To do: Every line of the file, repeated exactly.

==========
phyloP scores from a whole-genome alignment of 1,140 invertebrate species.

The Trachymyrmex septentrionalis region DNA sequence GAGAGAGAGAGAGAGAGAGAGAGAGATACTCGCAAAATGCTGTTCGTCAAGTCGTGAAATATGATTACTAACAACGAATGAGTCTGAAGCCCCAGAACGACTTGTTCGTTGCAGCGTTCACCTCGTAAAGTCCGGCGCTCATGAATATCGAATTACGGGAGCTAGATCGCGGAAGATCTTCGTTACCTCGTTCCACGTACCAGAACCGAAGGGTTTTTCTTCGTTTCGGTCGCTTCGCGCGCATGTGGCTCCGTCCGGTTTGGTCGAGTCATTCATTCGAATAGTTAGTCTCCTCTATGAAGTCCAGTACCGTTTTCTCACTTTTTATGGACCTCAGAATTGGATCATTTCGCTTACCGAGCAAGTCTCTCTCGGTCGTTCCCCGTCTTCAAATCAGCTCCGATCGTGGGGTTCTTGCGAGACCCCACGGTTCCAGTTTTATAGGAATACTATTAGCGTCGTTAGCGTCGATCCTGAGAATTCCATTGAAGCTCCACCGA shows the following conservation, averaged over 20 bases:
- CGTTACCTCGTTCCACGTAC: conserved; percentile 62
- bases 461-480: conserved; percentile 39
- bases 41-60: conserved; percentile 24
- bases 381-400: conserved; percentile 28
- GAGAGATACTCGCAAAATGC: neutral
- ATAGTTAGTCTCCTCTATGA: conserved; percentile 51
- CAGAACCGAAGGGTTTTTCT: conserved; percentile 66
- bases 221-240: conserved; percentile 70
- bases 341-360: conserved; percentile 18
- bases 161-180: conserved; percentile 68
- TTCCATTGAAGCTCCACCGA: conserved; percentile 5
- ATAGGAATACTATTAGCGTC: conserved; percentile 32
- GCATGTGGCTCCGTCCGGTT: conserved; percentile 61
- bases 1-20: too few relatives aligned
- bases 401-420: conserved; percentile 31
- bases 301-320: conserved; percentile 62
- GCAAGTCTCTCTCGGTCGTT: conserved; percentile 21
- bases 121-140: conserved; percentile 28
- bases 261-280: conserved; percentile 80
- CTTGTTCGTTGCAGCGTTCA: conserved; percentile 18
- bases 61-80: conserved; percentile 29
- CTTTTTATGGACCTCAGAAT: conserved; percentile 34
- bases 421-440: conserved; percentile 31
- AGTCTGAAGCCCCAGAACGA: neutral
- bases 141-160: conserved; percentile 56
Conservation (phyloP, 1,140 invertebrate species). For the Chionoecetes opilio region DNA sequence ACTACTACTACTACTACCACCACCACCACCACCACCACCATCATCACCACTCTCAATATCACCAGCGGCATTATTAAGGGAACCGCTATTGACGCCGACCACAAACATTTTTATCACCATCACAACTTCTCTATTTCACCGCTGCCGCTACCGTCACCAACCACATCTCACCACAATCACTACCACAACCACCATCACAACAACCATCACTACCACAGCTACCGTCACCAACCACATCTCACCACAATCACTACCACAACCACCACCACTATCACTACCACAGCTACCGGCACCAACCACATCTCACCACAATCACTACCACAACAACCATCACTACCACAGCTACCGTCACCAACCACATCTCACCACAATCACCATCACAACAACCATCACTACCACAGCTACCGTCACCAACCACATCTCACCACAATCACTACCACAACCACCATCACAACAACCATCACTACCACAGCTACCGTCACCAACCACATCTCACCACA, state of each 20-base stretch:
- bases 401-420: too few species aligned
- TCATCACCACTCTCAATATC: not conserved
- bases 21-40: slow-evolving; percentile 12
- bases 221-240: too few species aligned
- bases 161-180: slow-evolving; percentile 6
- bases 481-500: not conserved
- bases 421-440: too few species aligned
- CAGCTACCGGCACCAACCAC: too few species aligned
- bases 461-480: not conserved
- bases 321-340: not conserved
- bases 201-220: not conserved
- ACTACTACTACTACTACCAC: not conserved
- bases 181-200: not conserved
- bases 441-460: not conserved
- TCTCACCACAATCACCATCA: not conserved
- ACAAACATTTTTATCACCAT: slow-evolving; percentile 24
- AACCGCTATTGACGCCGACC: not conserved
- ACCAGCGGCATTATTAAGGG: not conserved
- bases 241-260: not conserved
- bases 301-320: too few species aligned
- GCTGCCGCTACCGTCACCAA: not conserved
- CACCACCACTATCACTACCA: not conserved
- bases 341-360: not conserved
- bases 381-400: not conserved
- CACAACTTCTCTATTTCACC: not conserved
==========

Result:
phyloP scores from a whole-genome alignment of 1,140 invertebrate species.

The Trachymyrmex septentrionalis region DNA sequence GAGAGAGAGAGAGAGAGAGAGAGAGATACTCGCAAAATGCTGTTCGTCAAGTCGTGAAATATGATTACTAACAACGAATGAGTCTGAAGCCCCAGAACGACTTGTTCGTTGCAGCGTTCACCTCGTAAAGTCCGGCGCTCATGAATATCGAATTACGGGAGCTAGATCGCGGAAGATCTTCGTTACCTCGTTCCACGTACCAGAACCGAAGGGTTTTTCTTCGTTTCGGTCGCTTCGCGCGCATGTGGCTCCGTCCGGTTTGGTCGAGTCATTCATTCGAATAGTTAGTCTCCTCTATGAAGTCCAGTACCGTTTTCTCACTTTTTATGGACCTCAGAATTGGATCATTTCGCTTACCGAGCAAGTCTCTCTCGGTCGTTCCCCGTCTTCAAATCAGCTCCGATCGTGGGGTTCTTGCGAGACCCCACGGTTCCAGTTTTATAGGAATACTATTAGCGTCGTTAGCGTCGATCCTGAGAATTCCATTGAAGCTCCACCGA shows the following conservation, averaged over 20 bases:
- CGTTACCTCGTTCCACGTAC: conserved; percentile 62
- bases 461-480: conserved; percentile 39
- bases 41-60: conserved; percentile 24
- bases 381-400: conserved; percentile 28
- GAGAGATACTCGCAAAATGC: neutral
- ATAGTTAGTCTCCTCTATGA: conserved; percentile 51
- CAGAACCGAAGGGTTTTTCT: conserved; percentile 66
- bases 221-240: conserved; percentile 70
- bases 341-360: conserved; percentile 18
- bases 161-180: conserved; percentile 68
- TTCCATTGAAGCTCCACCGA: conserved; percentile 5
- ATAGGAATACTATTAGCGTC: conserved; percentile 32
- GCATGTGGCTCCGTCCGGTT: conserved; percentile 61
- bases 1-20: too few relatives aligned
- bases 401-420: conserved; percentile 31
- bases 301-320: conserved; percentile 62
- GCAAGTCTCTCTCGGTCGTT: conserved; percentile 21
- bases 121-140: conserved; percentile 28
- bases 261-280: conserved; percentile 80
- CTTGTTCGTTGCAGCGTTCA: conserved; percentile 18
- bases 61-80: conserved; percentile 29
- CTTTTTATGGACCTCAGAAT: conserved; percentile 34
- bases 421-440: conserved; percentile 31
- AGTCTGAAGCCCCAGAACGA: neutral
- bases 141-160: conserved; percentile 56
Conservation (phyloP, 1,140 invertebrate species). For the Chionoecetes opilio region DNA sequence ACTACTACTACTACTACCACCACCACCACCACCACCACCATCATCACCACTCTCAATATCACCAGCGGCATTATTAAGGGAACCGCTATTGACGCCGACCACAAACATTTTTATCACCATCACAACTTCTCTATTTCACCGCTGCCGCTACCGTCACCAACCACATCTCACCACAATCACTACCACAACCACCATCACAACAACCATCACTACCACAGCTACCGTCACCAACCACATCTCACCACAATCACTACCACAACCACCACCACTATCACTACCACAGCTACCGGCACCAACCACATCTCACCACAATCACTACCACAACAACCATCACTACCACAGCTACCGTCACCAACCACATCTCACCACAATCACCATCACAACAACCATCACTACCACAGCTACCGTCACCAACCACATCTCACCACAATCACTACCACAACCACCATCACAACAACCATCACTACCACAGCTACCGTCACCAACCACATCTCACCACA, state of each 20-base stretch:
- bases 401-420: too few species aligned
- TCATCACCACTCTCAATATC: not conserved
- bases 21-40: slow-evolving; percentile 12
- bases 221-240: too few species aligned
- bases 161-180: slow-evolving; percentile 6
- bases 481-500: not conserved
- bases 421-440: too few species aligned
- CAGCTACCGGCACCAACCAC: too few species aligned
- bases 461-480: not conserved
- bases 321-340: not conserved
- bases 201-220: not conserved
- ACTACTACTACTACTACCAC: not conserved
- bases 181-200: not conserved
- bases 441-460: not conserved
- TCTCACCACAATCACCATCA: not conserved
- ACAAACATTTTTATCACCAT: slow-evolving; percentile 24
- AACCGCTATTGACGCCGACC: not conserved
- ACCAGCGGCATTATTAAGGG: not conserved
- bases 241-260: not conserved
- bases 301-320: too few species aligned
- GCTGCCGCTACCGTCACCAA: not conserved
- CACCACCACTATCACTACCA: not conserved
- bases 341-360: not conserved
- bases 381-400: not conserved
- CACAACTTCTCTATTTCACC: not conserved